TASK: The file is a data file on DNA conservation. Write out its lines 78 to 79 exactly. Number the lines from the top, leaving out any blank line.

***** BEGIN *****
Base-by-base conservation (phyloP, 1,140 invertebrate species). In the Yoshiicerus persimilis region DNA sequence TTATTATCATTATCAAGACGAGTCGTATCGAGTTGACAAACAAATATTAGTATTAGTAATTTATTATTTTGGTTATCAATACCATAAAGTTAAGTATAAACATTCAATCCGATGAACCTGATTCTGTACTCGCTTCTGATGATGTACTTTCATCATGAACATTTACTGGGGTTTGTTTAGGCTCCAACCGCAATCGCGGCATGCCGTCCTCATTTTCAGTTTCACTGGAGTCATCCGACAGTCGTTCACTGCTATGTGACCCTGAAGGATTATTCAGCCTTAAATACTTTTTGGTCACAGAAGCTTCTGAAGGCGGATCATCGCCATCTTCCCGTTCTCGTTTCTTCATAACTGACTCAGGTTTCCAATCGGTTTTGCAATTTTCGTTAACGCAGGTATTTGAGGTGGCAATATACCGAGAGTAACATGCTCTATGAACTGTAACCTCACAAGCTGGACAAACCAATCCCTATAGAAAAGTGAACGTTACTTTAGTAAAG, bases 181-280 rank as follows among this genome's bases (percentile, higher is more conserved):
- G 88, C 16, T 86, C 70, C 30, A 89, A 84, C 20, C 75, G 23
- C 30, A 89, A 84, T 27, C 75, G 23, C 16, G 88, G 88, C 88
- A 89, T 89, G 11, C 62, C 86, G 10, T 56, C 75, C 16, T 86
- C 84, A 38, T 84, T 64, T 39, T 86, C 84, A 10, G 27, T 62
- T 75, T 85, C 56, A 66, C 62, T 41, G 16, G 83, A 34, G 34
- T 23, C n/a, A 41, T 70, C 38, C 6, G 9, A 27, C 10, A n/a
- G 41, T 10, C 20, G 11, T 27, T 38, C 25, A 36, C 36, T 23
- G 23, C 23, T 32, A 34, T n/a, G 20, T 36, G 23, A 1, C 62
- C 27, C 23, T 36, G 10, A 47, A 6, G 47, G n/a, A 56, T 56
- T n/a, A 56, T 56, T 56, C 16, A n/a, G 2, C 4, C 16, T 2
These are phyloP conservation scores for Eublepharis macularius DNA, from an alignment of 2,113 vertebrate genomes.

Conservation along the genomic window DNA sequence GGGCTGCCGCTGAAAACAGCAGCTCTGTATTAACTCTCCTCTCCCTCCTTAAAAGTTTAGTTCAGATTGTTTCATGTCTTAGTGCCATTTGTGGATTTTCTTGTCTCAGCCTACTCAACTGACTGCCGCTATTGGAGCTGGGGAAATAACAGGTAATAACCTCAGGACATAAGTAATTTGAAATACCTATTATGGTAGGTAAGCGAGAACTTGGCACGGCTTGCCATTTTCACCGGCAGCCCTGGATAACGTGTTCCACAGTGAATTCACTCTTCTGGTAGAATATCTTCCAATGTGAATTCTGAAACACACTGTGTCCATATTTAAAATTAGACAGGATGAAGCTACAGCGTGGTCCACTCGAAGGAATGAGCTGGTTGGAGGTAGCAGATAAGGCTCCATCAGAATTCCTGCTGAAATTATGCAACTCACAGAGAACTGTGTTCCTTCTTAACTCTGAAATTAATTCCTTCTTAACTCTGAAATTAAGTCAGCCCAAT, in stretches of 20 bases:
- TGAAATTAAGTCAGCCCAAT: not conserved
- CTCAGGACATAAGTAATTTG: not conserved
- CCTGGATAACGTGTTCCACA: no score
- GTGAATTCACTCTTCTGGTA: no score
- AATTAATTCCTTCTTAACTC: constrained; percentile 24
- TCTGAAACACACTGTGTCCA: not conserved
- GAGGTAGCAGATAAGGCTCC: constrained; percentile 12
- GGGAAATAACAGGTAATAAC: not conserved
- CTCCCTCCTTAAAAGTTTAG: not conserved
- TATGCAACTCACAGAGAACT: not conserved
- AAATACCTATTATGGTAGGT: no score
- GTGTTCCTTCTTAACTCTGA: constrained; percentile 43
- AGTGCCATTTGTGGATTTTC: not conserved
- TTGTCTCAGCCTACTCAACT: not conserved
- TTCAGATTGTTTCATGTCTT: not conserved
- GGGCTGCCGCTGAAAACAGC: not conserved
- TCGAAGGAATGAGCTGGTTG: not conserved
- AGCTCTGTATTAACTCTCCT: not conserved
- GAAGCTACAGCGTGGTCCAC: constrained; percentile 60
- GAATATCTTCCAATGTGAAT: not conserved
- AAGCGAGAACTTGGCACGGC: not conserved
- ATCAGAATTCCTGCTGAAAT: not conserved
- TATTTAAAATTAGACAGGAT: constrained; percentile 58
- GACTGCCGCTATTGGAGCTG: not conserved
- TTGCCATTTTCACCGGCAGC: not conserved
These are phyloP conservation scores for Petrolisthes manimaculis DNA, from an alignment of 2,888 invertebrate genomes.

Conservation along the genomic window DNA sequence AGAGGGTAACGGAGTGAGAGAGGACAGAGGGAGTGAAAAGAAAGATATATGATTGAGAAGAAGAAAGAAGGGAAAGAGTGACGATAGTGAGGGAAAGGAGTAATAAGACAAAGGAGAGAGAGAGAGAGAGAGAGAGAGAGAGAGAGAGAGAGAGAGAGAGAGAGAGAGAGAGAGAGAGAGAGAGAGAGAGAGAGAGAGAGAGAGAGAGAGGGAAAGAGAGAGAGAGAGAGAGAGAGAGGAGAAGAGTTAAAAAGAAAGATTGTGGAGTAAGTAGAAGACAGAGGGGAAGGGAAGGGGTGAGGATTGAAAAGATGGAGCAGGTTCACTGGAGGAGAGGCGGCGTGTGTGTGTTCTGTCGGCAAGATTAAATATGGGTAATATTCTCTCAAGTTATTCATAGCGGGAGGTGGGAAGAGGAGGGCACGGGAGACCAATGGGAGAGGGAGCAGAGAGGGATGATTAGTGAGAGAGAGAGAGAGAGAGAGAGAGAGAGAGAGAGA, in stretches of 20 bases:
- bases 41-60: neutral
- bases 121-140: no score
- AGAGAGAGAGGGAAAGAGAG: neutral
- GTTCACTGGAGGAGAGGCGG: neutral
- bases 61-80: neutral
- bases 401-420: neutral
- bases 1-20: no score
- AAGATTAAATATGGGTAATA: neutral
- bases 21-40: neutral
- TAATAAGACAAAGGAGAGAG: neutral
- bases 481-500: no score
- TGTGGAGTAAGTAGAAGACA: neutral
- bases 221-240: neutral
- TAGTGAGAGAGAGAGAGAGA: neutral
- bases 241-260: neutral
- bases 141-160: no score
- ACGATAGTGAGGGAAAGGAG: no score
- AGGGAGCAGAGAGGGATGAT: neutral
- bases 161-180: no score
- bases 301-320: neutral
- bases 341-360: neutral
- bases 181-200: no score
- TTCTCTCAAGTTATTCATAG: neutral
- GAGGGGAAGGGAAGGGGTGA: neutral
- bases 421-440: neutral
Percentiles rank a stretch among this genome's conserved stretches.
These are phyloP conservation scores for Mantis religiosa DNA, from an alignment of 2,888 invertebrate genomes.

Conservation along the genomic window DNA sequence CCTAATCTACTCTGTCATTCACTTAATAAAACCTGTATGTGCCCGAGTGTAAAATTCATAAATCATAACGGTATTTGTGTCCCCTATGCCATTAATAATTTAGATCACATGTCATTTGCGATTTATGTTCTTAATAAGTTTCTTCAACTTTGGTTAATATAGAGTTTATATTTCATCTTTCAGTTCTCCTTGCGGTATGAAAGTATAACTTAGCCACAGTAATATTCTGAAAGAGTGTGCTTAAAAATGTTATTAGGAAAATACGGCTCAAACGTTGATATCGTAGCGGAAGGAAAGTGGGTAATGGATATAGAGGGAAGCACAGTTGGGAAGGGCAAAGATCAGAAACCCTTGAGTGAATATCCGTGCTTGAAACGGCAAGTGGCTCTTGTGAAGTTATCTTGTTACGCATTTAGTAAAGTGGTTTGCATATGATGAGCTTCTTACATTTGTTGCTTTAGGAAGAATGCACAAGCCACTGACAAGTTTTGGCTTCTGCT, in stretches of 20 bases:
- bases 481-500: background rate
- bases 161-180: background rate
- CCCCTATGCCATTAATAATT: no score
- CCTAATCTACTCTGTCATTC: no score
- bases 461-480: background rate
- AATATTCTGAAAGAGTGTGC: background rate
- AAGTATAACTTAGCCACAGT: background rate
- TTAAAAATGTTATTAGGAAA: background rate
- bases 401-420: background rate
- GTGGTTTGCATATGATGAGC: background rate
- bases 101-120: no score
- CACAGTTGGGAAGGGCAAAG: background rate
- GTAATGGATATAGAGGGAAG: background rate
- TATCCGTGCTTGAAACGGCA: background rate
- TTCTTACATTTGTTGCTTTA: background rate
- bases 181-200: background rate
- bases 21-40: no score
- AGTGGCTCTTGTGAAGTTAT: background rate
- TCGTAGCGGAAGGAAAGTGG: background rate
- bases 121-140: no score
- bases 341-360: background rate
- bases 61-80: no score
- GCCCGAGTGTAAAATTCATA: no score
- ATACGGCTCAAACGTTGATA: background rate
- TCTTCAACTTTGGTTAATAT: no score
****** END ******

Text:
- GTGGTTTGCATATGATGAGC: background rate
- bases 101-120: no score